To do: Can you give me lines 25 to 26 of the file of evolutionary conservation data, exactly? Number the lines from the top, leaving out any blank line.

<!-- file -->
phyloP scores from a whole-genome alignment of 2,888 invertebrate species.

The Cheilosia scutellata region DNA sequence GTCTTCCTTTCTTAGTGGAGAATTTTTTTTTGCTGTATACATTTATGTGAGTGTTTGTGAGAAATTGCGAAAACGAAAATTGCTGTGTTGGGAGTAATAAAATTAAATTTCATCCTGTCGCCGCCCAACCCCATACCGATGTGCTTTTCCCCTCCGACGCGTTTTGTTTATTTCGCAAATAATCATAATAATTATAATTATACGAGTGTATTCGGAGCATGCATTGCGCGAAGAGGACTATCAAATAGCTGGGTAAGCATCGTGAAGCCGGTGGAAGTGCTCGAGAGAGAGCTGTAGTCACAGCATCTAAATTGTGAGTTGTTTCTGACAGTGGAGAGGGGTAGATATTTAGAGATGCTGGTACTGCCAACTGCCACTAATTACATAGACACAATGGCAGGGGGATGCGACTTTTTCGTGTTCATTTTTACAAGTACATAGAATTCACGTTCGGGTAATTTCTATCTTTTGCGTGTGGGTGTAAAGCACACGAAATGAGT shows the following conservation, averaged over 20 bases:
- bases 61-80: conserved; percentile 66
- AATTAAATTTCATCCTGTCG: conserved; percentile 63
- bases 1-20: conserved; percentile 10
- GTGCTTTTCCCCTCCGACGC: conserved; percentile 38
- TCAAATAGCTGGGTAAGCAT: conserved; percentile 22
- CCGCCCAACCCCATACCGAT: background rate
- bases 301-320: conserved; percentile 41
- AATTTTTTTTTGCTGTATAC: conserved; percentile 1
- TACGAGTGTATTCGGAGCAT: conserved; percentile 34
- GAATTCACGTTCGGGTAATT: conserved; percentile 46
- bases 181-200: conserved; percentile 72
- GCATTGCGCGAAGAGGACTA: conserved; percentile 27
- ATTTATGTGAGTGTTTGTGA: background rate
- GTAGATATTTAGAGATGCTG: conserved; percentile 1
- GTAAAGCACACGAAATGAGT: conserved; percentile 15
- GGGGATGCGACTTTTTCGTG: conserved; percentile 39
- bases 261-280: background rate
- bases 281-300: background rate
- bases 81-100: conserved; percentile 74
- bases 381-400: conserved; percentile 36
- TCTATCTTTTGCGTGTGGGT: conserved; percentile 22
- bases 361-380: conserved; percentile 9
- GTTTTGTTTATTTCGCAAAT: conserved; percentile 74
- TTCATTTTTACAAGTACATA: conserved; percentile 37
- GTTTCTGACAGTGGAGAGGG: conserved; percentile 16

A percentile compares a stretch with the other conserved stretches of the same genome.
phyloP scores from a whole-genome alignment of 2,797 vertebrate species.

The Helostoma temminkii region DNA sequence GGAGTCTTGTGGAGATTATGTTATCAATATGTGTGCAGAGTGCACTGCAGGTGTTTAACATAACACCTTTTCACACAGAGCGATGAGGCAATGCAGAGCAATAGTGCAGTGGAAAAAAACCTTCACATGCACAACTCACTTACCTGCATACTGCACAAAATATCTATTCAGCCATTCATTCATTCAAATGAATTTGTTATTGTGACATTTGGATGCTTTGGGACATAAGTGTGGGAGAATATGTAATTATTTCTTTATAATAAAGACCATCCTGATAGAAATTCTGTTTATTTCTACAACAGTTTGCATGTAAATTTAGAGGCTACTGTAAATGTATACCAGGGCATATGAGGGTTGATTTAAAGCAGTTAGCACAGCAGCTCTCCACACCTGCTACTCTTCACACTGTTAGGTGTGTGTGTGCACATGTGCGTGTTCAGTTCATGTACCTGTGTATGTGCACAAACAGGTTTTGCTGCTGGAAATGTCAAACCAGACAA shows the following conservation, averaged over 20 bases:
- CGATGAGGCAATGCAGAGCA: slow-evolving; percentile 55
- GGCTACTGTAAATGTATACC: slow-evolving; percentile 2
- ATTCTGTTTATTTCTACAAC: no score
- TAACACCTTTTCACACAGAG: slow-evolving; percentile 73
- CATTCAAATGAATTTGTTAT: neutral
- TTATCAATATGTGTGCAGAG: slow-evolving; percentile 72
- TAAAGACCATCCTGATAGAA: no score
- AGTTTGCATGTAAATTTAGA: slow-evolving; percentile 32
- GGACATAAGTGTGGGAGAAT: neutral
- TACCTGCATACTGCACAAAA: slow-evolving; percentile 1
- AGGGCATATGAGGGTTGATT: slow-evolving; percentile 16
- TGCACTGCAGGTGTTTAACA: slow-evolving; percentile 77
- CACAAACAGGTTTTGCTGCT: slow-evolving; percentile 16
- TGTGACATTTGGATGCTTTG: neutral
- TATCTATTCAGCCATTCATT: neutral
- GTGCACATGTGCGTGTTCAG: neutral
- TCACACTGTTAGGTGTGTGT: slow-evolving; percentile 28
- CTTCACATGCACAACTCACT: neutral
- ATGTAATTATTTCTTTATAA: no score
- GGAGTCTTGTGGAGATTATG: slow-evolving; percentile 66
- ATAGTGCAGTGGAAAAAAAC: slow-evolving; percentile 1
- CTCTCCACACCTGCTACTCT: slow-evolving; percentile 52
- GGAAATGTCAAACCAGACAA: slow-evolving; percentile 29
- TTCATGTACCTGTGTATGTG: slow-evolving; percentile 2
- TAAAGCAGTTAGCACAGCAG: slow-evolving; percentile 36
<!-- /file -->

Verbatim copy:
- GTTTTGTTTATTTCGCAAAT: conserved; percentile 74
- TTCATTTTTACAAGTACATA: conserved; percentile 37